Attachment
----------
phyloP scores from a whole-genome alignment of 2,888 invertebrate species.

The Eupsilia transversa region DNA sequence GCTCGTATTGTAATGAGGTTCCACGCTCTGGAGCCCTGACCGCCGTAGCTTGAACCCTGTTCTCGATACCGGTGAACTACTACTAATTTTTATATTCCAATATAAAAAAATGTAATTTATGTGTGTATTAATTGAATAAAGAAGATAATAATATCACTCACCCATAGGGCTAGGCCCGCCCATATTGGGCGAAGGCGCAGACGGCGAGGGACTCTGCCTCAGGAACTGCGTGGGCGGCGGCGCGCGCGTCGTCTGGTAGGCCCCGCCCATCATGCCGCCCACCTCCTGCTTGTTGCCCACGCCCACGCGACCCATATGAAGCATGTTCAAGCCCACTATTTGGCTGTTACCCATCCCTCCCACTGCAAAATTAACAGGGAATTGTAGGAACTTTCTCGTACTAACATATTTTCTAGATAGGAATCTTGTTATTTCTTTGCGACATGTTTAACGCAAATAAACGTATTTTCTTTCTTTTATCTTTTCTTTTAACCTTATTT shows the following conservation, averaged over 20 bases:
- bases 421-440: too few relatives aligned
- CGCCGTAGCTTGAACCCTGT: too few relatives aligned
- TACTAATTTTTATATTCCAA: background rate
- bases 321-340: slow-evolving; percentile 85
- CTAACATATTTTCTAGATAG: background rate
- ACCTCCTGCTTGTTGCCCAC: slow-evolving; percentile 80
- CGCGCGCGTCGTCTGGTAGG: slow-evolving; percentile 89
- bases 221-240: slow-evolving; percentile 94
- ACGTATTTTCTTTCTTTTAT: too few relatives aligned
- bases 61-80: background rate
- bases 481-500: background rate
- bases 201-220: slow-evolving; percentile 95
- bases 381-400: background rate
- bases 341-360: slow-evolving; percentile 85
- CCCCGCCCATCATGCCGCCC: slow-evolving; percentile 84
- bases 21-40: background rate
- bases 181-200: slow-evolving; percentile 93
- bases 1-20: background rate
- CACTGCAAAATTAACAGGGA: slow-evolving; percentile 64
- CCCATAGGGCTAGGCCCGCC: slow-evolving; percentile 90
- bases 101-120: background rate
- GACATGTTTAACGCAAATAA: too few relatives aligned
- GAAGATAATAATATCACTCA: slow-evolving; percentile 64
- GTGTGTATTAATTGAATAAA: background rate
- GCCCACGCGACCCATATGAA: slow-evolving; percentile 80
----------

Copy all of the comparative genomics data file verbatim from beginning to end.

phyloP scores from a whole-genome alignment of 2,888 invertebrate species.

The Eupsilia transversa region DNA sequence GCTCGTATTGTAATGAGGTTCCACGCTCTGGAGCCCTGACCGCCGTAGCTTGAACCCTGTTCTCGATACCGGTGAACTACTACTAATTTTTATATTCCAATATAAAAAAATGTAATTTATGTGTGTATTAATTGAATAAAGAAGATAATAATATCACTCACCCATAGGGCTAGGCCCGCCCATATTGGGCGAAGGCGCAGACGGCGAGGGACTCTGCCTCAGGAACTGCGTGGGCGGCGGCGCGCGCGTCGTCTGGTAGGCCCCGCCCATCATGCCGCCCACCTCCTGCTTGTTGCCCACGCCCACGCGACCCATATGAAGCATGTTCAAGCCCACTATTTGGCTGTTACCCATCCCTCCCACTGCAAAATTAACAGGGAATTGTAGGAACTTTCTCGTACTAACATATTTTCTAGATAGGAATCTTGTTATTTCTTTGCGACATGTTTAACGCAAATAAACGTATTTTCTTTCTTTTATCTTTTCTTTTAACCTTATTT shows the following conservation, averaged over 20 bases:
- bases 421-440: too few relatives aligned
- CGCCGTAGCTTGAACCCTGT: too few relatives aligned
- TACTAATTTTTATATTCCAA: background rate
- bases 321-340: slow-evolving; percentile 85
- CTAACATATTTTCTAGATAG: background rate
- ACCTCCTGCTTGTTGCCCAC: slow-evolving; percentile 80
- CGCGCGCGTCGTCTGGTAGG: slow-evolving; percentile 89
- bases 221-240: slow-evolving; percentile 94
- ACGTATTTTCTTTCTTTTAT: too few relatives aligned
- bases 61-80: background rate
- bases 481-500: background rate
- bases 201-220: slow-evolving; percentile 95
- bases 381-400: background rate
- bases 341-360: slow-evolving; percentile 85
- CCCCGCCCATCATGCCGCCC: slow-evolving; percentile 84
- bases 21-40: background rate
- bases 181-200: slow-evolving; percentile 93
- bases 1-20: background rate
- CACTGCAAAATTAACAGGGA: slow-evolving; percentile 64
- CCCATAGGGCTAGGCCCGCC: slow-evolving; percentile 90
- bases 101-120: background rate
- GACATGTTTAACGCAAATAA: too few relatives aligned
- GAAGATAATAATATCACTCA: slow-evolving; percentile 64
- GTGTGTATTAATTGAATAAA: background rate
- GCCCACGCGACCCATATGAA: slow-evolving; percentile 80